According to Stanislaw Krajewski, a member of the Union of Jewish Religious Communities in Poland, and a foun­der of the Polish-Israeli Friendship Society, there have been 10 attempts to resolve the issue since Poland’s peaceful passage to democracy in 1989.

Eight years ago, the then-president of Poland, Aleksander Kwasniewski, ve­toed such a bill, saying it violated the constitution and would be too cost­ly to bear. In 2006, the Polish government submitted draft legislation proposing compensation for confiscated private property. But the bill was limited in scope, not including properties in War­saw, the capital, and offering only 20 cents per dollar.

“It’s a massive problem because millions of people are involved,” said Krajewski, a Warsaw University philosophy professor. “It would be a huge financial burden on Poland.”

By one estimate, Jewish property claims run the gamut from $30 to $40 billion (US), this at a time when Poland is struggling with a deepening recession that is expected to grow still worse in 2010.
Complicating the task is that about half of Warsaw was destroyed during wartime, replaced by new construction, and Jewish neighborhoods pre-1939 are now outside the country's border.

In a position paper, the World Jewish Restitution Organization said, “Assets taken over or expropriated must be given back, otherwise the wrong committed is not redressed. The international community demands it. Morality requires it.” It added, “Poland should attempt to have all private properties confiscated from 1939 to the end of the Communist regime restituted to their former owners or their heirs, even if many such properties are currently possessed by third parties.”
Polish-Jewish journalist Konstany Gebert - director of the US-based Taube Foundation for Jewish Life and Culture - says that "Poland will face an ava­lanche of lawsuits should action not be taken."

The story discusses possible lawsuits by survivors, such as French survivor Henryk Pikielny who wanted to challenge Poland's refusal to return his father's Lodz factory.

The situation is impacting Poland's image around the world, according to officials, but they claim the financial crisis is a cause of the inaction.

Post-war border changes mean that some properties claimed are now in Ukraine, Belarus and Germany, thus clouding the issue for Poland's return of property no longer under its control or authority.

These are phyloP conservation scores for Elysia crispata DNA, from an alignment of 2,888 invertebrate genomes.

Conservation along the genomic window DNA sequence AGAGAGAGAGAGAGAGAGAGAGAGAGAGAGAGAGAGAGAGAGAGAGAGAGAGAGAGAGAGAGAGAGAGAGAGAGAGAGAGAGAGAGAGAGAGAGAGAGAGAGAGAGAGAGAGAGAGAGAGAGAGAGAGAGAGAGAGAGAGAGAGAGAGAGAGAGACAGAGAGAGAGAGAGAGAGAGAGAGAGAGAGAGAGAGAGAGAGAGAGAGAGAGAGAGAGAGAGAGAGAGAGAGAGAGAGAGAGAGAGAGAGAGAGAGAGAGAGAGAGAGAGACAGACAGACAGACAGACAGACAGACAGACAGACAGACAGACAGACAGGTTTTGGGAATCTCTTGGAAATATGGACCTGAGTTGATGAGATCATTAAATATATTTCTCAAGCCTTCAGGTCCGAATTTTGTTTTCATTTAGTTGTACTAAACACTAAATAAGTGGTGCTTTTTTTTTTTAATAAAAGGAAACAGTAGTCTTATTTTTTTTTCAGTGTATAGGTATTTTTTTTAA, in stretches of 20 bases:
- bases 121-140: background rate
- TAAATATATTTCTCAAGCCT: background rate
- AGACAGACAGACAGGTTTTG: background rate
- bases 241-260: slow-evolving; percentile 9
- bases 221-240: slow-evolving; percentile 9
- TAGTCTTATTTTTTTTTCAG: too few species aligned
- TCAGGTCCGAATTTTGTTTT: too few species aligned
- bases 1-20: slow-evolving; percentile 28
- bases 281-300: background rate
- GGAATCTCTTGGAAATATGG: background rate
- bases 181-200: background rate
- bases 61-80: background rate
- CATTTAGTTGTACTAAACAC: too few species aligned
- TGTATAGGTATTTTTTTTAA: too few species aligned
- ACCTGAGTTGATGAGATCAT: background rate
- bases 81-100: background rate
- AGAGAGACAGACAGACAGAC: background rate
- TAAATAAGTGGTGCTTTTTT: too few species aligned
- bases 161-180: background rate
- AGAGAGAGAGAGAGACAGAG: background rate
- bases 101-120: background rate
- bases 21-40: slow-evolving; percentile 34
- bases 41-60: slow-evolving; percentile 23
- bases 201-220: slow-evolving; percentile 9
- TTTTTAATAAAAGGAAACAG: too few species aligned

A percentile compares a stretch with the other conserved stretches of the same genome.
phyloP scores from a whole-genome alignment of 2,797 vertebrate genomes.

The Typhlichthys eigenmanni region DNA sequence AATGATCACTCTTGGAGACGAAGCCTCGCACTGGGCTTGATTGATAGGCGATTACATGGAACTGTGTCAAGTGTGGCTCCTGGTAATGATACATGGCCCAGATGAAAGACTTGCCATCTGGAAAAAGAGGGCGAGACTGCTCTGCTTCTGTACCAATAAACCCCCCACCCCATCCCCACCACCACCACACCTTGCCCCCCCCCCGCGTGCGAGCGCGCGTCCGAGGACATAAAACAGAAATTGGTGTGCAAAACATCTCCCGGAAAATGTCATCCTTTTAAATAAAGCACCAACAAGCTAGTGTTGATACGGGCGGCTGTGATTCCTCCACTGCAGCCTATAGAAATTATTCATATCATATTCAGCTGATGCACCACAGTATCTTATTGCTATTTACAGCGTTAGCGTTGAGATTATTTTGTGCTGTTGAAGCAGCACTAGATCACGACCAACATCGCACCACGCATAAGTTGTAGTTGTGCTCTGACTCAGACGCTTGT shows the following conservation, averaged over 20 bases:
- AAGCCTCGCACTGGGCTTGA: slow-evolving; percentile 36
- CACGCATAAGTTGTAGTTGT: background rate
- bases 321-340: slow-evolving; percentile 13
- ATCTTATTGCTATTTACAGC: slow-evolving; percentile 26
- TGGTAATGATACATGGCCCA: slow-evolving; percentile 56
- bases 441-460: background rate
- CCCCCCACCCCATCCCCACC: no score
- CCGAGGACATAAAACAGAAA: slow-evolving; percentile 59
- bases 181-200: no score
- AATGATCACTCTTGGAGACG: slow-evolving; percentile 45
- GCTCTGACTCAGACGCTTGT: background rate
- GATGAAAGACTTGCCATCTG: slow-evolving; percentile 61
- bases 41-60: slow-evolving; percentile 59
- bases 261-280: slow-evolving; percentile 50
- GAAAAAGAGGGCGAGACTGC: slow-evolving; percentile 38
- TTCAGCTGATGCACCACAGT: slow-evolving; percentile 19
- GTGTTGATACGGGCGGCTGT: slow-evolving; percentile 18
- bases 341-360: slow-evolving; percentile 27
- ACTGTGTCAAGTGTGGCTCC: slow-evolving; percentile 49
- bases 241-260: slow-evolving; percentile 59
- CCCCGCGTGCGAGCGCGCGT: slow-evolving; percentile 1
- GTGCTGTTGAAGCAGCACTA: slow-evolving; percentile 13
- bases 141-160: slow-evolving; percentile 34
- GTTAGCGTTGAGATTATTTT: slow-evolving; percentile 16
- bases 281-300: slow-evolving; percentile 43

Read the complete story at the link above.

30 July 2009

Philly 2009: Hate group protest planned

While our annual Jewish genealogy conferences are always exciting for many reasons - usually focusing on family history - this year's edition may have a bit more.

Daniel Sieradski, digital media editor at JTA.org, sent me a press release he had received concerning a planned protest at the conference by the Westboro Baptist Church of Topeka, Kansas.

Yes, the name is familiar and you've seen them on the news. Led by Fred Phelps, it is the same group that spouts anti-gay, anti-Jewish and anti-black rhetoric. The ADL lists it as a hate group.

Tracing the Tribe was simply going to ignore it, not wanting to give them any publicity.

However, the Jewish Exponent just posted a story on the planned protest this weekend in Philadelphia, which will target the conference, area synagogues and Jewish institutions. Tracing the Tribe felt its readers should be informed.

According to the press release, Philadelphia is on their radar because of the International Conference on Jewish Genealogy, at the Sheraton City Center Hotel. They plan to protest for 45 minutes mid-day Saturday and for 30 minutes very early Sunday morning.

As soon as Tracing the Tribe received the information, conference co-chair David Mink was informed.

Why are they targeting a Jewish genealogy conference?

The conference is co-hosted by the Jewish Genealogical Society of Greater Philadelphia and the International Association of Jewish Genealogical Societies (IAJGS). According to the hate group, it is targeting the IAJGS. In the church's words:

"Yes. Israel has dealt treacherously with the Lord, and long ago trashed (thereby invalidating) His ancient covenant with her. The Jews killed Christ, and the genealogical lines of the 12 tribes and the Levitical priesthood are lost, until Christ returns and saves 144,000 (12,000 from each tribe). Hence, the IAJGS is a fraud."
The Exponent spoke to the hate group's attorney:

Shirley Phelps-Roper, an attorney for the group, who was contacted by phone, said that church members are targeting Jewish institutions in as many cities as they can get to, and that their message to Jews is clear: "You killed Christ, and you are not going to get away with that and you know it."
Philadelphia's police department spokesman was interviewed by the Exponent: